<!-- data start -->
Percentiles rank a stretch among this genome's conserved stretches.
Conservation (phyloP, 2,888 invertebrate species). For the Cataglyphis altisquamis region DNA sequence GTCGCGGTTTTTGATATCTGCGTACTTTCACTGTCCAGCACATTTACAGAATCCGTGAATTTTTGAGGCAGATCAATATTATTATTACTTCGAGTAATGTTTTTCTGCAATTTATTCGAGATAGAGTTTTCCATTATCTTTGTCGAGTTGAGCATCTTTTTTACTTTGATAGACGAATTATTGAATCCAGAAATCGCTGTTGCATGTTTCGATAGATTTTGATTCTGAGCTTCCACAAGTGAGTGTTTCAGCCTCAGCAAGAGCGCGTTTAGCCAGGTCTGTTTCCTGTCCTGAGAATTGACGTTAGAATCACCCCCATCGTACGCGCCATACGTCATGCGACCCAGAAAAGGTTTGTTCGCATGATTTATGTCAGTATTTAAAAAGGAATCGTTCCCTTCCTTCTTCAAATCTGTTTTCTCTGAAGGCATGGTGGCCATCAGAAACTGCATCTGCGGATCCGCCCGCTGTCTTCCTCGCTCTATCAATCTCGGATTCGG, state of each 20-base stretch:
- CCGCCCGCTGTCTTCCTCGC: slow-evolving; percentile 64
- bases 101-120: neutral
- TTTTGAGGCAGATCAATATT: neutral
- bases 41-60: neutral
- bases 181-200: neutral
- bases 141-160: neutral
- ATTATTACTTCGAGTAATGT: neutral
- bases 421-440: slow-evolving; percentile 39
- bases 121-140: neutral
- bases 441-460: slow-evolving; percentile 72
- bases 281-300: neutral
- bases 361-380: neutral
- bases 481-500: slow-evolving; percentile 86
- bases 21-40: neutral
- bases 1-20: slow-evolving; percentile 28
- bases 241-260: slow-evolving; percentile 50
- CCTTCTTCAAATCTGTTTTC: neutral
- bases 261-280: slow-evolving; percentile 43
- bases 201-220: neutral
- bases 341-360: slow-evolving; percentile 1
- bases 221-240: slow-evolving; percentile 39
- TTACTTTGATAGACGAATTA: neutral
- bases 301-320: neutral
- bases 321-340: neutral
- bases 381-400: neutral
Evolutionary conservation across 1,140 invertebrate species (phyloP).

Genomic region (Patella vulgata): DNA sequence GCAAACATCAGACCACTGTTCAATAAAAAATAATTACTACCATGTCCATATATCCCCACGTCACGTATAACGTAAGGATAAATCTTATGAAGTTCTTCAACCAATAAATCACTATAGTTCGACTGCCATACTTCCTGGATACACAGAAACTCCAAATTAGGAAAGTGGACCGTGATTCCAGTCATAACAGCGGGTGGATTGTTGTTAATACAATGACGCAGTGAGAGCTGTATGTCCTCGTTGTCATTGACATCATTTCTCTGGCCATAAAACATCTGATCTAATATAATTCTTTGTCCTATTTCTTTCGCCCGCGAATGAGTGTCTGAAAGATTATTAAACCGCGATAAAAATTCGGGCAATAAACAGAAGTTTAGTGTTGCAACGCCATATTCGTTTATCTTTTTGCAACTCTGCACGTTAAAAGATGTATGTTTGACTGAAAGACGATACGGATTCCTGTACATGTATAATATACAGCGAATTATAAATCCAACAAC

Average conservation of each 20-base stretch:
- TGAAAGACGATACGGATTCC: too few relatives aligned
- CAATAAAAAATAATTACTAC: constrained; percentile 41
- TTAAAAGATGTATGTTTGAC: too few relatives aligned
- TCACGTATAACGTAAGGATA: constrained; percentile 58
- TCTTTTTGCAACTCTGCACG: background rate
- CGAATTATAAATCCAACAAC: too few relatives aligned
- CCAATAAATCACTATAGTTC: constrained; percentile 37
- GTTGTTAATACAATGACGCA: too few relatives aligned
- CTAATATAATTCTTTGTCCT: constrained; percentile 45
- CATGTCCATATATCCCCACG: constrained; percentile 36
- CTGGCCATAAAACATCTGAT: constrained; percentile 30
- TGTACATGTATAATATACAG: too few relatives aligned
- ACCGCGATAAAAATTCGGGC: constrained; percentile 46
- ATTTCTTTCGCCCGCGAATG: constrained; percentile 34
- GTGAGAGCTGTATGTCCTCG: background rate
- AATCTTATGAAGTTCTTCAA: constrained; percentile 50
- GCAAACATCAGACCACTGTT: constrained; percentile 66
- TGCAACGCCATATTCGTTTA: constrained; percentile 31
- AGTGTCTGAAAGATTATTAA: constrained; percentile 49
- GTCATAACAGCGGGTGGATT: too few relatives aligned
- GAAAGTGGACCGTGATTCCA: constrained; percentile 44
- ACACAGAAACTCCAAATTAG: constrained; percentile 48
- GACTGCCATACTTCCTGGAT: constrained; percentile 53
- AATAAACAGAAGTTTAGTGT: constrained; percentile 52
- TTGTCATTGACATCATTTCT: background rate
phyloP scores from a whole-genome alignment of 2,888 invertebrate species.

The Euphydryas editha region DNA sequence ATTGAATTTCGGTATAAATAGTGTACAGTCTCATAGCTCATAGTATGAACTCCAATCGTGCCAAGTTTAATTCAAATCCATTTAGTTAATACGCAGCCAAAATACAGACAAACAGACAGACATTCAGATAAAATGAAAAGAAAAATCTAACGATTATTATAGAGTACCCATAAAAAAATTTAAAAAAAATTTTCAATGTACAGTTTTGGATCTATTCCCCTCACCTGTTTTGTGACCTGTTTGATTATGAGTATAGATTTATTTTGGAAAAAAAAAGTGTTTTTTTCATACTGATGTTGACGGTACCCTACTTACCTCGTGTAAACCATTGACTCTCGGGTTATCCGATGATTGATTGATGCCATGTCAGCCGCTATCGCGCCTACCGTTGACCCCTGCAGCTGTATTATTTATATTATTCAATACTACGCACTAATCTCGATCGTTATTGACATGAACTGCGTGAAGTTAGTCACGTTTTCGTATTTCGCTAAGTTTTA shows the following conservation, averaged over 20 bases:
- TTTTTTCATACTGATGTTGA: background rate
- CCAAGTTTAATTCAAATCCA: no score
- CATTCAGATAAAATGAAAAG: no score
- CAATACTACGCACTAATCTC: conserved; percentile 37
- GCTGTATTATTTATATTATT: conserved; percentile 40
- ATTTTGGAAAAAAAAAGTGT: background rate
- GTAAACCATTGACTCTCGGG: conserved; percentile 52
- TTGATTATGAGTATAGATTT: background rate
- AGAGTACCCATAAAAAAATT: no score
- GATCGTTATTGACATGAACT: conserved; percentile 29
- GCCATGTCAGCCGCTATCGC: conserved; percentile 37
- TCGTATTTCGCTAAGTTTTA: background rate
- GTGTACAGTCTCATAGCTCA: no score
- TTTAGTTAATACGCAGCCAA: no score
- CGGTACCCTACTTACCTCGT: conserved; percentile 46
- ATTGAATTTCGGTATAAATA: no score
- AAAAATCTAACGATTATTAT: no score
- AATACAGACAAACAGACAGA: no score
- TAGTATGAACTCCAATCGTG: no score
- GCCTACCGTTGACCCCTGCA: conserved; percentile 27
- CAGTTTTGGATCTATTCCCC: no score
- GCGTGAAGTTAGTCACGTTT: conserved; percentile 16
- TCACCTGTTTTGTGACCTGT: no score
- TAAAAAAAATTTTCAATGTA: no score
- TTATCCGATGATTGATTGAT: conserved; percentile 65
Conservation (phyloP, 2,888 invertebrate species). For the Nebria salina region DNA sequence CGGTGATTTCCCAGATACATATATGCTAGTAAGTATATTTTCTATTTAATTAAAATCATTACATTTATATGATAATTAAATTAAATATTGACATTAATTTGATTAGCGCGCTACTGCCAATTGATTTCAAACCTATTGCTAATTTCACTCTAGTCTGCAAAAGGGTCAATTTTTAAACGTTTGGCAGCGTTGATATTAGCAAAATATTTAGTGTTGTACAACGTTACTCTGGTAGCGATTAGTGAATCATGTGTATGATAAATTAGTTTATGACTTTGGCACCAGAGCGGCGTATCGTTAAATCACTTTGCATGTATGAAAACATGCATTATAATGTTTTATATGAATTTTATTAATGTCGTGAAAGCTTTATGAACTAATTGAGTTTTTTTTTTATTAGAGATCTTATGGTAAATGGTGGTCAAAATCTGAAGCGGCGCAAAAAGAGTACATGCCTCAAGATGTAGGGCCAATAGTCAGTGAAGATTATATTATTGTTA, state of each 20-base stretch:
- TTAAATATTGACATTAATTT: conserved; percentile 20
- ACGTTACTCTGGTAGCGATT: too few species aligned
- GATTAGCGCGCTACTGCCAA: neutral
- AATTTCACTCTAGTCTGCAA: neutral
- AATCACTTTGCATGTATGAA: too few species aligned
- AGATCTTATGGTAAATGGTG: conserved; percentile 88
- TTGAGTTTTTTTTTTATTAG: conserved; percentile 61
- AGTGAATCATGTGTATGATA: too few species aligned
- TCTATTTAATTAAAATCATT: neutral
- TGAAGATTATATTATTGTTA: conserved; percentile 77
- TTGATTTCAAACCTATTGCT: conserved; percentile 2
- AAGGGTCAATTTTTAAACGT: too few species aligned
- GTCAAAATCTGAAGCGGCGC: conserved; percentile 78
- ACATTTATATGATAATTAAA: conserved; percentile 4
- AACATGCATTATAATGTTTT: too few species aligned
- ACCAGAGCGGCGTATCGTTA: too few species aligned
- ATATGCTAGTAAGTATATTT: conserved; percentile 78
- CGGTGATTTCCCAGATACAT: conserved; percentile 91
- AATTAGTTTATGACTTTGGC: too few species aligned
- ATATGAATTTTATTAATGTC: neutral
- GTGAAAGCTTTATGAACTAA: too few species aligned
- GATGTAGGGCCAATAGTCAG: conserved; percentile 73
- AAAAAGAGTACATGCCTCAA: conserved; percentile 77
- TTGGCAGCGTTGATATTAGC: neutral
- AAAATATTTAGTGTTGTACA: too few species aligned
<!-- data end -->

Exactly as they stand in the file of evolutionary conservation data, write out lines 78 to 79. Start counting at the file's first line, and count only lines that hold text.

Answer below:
- CAGTTTTGGATCTATTCCCC: no score
- GCGTGAAGTTAGTCACGTTT: conserved; percentile 16